Are you a giver? I am. I’ll do anything possible for anyone, any time. I have spent most of my life taking care of others, putting myself second, and sometimes, third, fourth or fifth. After many years, I found myself feeling hurt, rejected, used, and resentful. I created an unhealthy pattern for my life, for which I have paid the price.
While it is important to take care of others, it is equally important to understand your motivation. I thought it was my way of expressing love and affection. What I have come to learn is that, while part of it was from love, another part was my need to be accepted and loved. I was trying to make others care for me, so I gave to them and worked hard to please them.
The problem with my M.O. is that I was coming from a place of insecurity and low self worth. I was trying, in essence, to buy affection.
With the right people, the approach may work out as they are giving as much as you. But, with the wrong people, you will be left feeling alone, depleted, and even more insecure.
Recently, I was in conversation with a group of people. During the discussion, I shared some exciting professional news. After hearing what I said, one woman rolled her eyes and remarked sarcastically, “You are so lucky … everything always happens for you and is so easy!”
I looked at this person, processing what she just said and in the manner in which she stated it.
In my head my voice screamed, “What on God’s good earth are you talking about?! Do you have any idea what my life is like?” I didn’t respond but it got me thinking.
Many people are under some delusion that things “just happen” for others. That there is some mysterious fairy that grants favor for one and heartache for another. That some people are chosen and blessed and others are doomed, a victim of circumstance. Well, I’m here to tell you, nothing could be further from the truth!
This morning, I received a phone call from a business colleague with whom I have forged a friendship. During the call, she informed me about her recent illness and shared the challenges that she endured. After hearing about her suffering and subsequent recovery, I said, “Oh honey, I’m so happy that you’re feeling better.”
After my statement, there was a moment of silence after which she replied, “Please don’t call me honey … it’s very condescending!” With those words there was a noticeable shift in her persona.
I must admit … her response took me by surprise, which was probably evident by my silence. The voice in my head screamed, “What the heck just happened? Why were my well-intended wishes met with scorn?” I had no idea what elicited her response.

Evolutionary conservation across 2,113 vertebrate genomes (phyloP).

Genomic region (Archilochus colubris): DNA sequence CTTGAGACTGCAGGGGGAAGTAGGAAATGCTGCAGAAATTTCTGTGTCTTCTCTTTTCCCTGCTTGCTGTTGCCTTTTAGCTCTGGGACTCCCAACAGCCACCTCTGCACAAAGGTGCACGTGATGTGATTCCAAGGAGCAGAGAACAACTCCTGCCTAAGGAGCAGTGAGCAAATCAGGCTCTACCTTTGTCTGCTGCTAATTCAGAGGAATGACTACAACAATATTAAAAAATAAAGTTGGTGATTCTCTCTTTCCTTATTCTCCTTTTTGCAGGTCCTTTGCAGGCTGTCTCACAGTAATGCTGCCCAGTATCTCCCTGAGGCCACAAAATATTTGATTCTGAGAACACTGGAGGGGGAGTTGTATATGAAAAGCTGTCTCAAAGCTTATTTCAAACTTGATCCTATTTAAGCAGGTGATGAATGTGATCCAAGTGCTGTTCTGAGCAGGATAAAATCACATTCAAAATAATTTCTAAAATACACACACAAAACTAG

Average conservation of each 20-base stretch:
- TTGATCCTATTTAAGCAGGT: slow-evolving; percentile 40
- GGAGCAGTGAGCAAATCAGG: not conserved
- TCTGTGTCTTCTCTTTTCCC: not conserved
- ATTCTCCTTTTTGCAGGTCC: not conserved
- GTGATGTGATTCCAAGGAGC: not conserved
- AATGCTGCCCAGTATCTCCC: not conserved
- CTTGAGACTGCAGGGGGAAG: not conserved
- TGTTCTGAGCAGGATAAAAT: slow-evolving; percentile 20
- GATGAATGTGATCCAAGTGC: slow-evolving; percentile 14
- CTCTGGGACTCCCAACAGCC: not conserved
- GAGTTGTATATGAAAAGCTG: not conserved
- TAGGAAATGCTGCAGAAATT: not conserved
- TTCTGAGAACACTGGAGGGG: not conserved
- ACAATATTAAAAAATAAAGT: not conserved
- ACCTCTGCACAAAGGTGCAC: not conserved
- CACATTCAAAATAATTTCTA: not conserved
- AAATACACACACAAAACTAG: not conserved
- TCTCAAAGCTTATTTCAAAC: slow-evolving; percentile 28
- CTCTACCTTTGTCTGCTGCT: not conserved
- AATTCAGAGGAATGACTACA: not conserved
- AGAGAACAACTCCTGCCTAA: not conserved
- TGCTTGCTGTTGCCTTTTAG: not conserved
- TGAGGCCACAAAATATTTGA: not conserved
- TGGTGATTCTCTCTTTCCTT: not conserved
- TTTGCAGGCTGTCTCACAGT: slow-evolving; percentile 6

This time of year, from Thanksgiving through the New Year celebration, is a season that provides for us the opportunity to stop our busy lives for a moment and give thanks for our many gifts and blessings; it’s a time of birth and renewal. No matter what your religion or belief structure, it’s a time when we can come together and celebrate new beginnings.
Every sappy romantic can recall that moment in the movie Love Story when, after an argument, Oliver told Jenny he was sorry and through her tears she quivered and replied, “Don’t … love means never having to say you’re sorry”.
Anyone who has ever been in a loving relationship understands the point of that statement – unconditional love doesn’t require one to apologize. But, is it really a good practice to forego an admission of wrongdoing or hurtful behavior?
I say, no way! Love means saying you’re sorry!
Do you often think about doing something different or implementing a new idea only to allow fear to stop you dead in your tracks? Do you frequently conjure up a list of reasons to be inactive, why you shouldn’t try or can’t accomplish something?
All too often we build roadblocks to personal and professional success because we allow fear to be a governing force in our life. I was once that type of person, but no more!
According to Terry Orbuch, PhD, there are more than 100 million single adults in the United States today and four out of every 10 were already married once. Close to 50 percent of married people will become single again before the age of 50 – either through divorce or death.
Close to 50 percent of married people will become single again before the age of 50!
August 8 marks the fourth anniversary of my divorce. Growing up, just like most people, when I envisioned marriage, I saw the “they lived happily ever after” ending. Divorce was not in my frame of reference. My parents were married 56 years at the time of my father’s passing, and my grandparents made it to 72 years. They were my role models of what was to be – divorce was not part of my life plan. But as the old saying goes, “it is what it is,” and so I adapted.
With my divorce came many adjustments; some wonderful, some not so. One of the most difficult challenges that I’ve had to endure, and one, which to be honest, I never expected, was being relegated to the world of single womandom; the community of women who no longer get invited to socialize with couples. The outcasts that colonized together much like the lepers of Biblical times.
The number seven is significant to many aspects of life. It is deeply rooted in much of what we do. Seven is considered by many to be a lucky number. There are seven days in the week, seven dwarfs, seven chakras, seven seas, seven continents, seven deadly sins, seven wonders of the world, seventh heaven, and the seventh inning stretch.
For me, the number seven is of major importance because it represents transformation, growth, and survival. You see, in this month (the seventh month of the year), seven years ago, I took a leap of faith and followed my heart, for the first time in my life.